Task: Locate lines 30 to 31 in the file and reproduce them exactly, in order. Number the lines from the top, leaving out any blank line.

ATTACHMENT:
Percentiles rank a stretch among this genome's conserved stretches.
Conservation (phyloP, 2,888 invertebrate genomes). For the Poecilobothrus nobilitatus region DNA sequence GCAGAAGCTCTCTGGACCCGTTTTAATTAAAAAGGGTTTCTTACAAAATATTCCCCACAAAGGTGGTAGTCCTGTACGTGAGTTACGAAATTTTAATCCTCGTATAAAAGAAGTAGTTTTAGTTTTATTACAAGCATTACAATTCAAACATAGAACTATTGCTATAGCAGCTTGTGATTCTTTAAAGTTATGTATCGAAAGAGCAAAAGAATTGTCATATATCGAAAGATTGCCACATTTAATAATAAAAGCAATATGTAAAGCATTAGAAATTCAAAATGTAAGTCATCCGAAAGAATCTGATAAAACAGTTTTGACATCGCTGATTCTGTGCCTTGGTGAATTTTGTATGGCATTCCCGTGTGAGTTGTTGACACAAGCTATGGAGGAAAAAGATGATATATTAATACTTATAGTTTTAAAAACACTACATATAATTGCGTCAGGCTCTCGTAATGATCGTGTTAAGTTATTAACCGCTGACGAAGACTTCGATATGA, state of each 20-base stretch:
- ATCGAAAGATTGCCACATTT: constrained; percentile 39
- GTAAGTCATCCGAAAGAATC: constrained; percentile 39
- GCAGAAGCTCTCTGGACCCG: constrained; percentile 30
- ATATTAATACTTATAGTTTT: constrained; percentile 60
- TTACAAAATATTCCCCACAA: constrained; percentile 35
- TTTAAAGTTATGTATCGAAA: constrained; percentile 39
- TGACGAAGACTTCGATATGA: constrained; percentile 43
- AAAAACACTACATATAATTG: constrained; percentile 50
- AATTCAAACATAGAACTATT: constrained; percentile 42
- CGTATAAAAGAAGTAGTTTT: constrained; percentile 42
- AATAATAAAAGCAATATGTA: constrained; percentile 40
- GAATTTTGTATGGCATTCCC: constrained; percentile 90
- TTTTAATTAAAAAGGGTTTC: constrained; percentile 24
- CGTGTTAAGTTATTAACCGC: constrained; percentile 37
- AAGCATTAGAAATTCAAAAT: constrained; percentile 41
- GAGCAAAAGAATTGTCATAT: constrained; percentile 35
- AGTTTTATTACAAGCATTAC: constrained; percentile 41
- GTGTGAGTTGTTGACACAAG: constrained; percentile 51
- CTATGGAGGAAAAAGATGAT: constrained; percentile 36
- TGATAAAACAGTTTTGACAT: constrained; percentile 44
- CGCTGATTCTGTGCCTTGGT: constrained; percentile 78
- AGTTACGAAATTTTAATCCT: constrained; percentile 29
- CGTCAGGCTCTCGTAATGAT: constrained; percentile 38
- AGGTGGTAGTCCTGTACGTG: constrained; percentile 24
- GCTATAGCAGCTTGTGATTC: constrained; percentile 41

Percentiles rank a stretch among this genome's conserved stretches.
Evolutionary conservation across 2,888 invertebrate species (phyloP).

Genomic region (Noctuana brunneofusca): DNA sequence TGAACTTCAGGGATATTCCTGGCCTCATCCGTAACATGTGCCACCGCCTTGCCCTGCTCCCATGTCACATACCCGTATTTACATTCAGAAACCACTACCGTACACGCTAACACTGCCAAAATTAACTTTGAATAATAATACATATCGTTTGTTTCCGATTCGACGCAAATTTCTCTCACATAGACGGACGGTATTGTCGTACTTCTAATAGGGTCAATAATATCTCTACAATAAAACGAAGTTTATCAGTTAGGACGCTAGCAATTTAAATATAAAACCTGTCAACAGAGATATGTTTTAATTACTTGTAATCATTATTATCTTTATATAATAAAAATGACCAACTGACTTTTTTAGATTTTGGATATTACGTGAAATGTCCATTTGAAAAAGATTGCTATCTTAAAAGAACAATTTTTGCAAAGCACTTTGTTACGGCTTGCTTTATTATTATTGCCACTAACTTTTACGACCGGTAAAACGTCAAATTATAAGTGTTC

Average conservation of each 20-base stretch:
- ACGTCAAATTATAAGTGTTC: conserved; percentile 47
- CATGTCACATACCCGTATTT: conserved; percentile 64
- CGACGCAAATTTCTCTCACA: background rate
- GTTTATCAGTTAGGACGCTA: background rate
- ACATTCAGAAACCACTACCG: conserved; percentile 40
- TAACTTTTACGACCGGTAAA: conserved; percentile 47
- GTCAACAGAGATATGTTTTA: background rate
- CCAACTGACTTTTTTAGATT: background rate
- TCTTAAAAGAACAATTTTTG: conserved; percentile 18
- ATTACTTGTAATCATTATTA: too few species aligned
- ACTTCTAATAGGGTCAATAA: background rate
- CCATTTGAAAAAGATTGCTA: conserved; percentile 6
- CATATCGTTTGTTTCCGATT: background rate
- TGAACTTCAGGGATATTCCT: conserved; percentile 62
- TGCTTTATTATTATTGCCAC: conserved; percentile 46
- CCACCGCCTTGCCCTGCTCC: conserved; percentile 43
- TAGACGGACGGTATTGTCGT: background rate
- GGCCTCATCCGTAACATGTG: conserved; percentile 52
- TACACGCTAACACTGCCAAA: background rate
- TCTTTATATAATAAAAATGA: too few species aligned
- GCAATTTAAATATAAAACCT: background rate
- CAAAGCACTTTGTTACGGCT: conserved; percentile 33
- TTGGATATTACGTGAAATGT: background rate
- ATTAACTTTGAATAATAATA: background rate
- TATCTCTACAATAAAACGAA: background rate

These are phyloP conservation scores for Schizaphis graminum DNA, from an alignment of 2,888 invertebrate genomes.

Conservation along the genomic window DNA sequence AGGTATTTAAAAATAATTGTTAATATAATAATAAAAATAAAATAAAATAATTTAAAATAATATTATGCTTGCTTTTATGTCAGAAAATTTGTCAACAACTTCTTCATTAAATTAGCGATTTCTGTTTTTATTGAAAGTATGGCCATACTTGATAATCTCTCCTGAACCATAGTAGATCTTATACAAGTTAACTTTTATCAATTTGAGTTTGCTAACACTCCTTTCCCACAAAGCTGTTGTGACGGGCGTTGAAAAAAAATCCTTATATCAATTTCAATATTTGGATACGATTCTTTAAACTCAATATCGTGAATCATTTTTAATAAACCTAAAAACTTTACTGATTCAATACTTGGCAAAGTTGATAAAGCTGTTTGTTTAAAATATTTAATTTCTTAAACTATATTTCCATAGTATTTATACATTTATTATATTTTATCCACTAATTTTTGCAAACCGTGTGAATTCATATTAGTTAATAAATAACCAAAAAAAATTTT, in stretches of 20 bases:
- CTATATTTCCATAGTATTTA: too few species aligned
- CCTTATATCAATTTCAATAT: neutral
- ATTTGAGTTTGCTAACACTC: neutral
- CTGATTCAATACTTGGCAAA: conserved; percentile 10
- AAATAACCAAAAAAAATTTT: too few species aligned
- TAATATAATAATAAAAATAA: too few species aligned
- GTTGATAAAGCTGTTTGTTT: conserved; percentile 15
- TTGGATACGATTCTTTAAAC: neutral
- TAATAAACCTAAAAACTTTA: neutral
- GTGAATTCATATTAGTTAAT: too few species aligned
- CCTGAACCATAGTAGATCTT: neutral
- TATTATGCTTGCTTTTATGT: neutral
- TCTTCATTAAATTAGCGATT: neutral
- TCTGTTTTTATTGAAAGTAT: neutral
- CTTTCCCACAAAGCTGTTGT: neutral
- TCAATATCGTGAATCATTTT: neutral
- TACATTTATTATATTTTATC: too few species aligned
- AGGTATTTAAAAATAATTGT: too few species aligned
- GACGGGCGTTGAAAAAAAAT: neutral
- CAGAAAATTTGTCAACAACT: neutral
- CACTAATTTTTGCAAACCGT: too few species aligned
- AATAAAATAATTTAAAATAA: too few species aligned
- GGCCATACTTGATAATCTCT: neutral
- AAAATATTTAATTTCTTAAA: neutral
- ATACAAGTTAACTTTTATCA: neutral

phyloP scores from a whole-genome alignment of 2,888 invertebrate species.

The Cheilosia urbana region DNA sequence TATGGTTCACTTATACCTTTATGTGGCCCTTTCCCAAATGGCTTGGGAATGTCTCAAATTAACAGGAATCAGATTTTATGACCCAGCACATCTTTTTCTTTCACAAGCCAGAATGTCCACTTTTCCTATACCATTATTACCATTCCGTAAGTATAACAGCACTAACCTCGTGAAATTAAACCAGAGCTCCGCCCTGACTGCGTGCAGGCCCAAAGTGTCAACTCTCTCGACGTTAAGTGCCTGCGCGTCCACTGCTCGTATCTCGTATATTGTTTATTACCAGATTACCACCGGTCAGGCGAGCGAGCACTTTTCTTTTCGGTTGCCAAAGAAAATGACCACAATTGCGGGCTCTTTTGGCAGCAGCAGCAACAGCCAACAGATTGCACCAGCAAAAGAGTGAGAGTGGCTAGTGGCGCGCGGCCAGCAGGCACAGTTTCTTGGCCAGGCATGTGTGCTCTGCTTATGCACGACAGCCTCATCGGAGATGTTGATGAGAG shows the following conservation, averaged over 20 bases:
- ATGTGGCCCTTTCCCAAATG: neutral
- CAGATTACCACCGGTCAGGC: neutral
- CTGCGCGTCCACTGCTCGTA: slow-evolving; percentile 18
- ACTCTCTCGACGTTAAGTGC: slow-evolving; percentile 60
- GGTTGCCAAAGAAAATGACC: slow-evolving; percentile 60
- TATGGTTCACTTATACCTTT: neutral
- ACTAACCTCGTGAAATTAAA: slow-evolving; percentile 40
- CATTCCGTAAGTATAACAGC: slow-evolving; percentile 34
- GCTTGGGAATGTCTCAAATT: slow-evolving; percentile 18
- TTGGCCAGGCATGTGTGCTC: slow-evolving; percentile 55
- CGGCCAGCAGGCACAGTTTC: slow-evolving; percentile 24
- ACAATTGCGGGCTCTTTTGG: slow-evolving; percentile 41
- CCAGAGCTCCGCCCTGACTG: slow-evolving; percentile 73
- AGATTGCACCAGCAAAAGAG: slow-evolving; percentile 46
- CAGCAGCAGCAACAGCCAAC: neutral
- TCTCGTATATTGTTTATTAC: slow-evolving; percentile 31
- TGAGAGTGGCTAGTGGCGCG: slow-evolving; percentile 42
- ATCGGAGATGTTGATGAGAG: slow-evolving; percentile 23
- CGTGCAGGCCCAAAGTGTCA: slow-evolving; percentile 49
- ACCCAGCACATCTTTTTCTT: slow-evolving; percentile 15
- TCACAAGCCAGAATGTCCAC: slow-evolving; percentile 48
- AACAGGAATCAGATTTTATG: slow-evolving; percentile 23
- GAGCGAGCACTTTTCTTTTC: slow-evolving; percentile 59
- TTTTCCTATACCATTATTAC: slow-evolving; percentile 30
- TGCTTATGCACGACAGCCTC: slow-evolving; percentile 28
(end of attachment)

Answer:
Genomic region (Noctuana brunneofusca): DNA sequence TGAACTTCAGGGATATTCCTGGCCTCATCCGTAACATGTGCCACCGCCTTGCCCTGCTCCCATGTCACATACCCGTATTTACATTCAGAAACCACTACCGTACACGCTAACACTGCCAAAATTAACTTTGAATAATAATACATATCGTTTGTTTCCGATTCGACGCAAATTTCTCTCACATAGACGGACGGTATTGTCGTACTTCTAATAGGGTCAATAATATCTCTACAATAAAACGAAGTTTATCAGTTAGGACGCTAGCAATTTAAATATAAAACCTGTCAACAGAGATATGTTTTAATTACTTGTAATCATTATTATCTTTATATAATAAAAATGACCAACTGACTTTTTTAGATTTTGGATATTACGTGAAATGTCCATTTGAAAAAGATTGCTATCTTAAAAGAACAATTTTTGCAAAGCACTTTGTTACGGCTTGCTTTATTATTATTGCCACTAACTTTTACGACCGGTAAAACGTCAAATTATAAGTGTTC

Average conservation of each 20-base stretch: